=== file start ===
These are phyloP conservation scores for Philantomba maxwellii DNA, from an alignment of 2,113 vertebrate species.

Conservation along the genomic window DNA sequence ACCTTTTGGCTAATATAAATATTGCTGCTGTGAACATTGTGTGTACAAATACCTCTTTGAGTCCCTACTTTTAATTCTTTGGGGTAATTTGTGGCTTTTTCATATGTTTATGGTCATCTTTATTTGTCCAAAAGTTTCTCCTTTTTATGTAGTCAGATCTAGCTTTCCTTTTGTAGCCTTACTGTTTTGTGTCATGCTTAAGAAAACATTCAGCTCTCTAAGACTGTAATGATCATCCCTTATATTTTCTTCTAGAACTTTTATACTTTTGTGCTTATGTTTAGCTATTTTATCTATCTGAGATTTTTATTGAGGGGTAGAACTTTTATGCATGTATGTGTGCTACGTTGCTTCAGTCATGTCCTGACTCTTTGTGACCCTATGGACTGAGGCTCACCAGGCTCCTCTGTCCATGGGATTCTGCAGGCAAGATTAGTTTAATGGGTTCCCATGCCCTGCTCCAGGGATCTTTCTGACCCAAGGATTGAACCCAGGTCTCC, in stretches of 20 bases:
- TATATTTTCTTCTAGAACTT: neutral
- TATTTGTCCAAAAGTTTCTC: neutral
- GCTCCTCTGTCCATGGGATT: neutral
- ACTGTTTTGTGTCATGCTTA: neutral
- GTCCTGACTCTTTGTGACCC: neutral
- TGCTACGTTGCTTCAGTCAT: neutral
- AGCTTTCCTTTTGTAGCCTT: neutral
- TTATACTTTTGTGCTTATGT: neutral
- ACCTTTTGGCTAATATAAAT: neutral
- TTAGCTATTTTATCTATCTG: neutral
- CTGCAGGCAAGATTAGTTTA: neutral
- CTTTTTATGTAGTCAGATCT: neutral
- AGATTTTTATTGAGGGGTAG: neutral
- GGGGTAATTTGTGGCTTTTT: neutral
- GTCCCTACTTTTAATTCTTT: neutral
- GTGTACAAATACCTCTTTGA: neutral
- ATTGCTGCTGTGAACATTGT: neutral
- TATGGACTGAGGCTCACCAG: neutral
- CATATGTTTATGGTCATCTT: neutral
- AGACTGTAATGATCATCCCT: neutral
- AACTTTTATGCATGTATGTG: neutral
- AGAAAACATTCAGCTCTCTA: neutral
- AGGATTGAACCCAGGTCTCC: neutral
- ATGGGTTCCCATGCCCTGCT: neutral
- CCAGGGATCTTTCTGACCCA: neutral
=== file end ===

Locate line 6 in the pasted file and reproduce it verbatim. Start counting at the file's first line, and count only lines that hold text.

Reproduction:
- ACTGTTTTGTGTCATGCTTA: neutral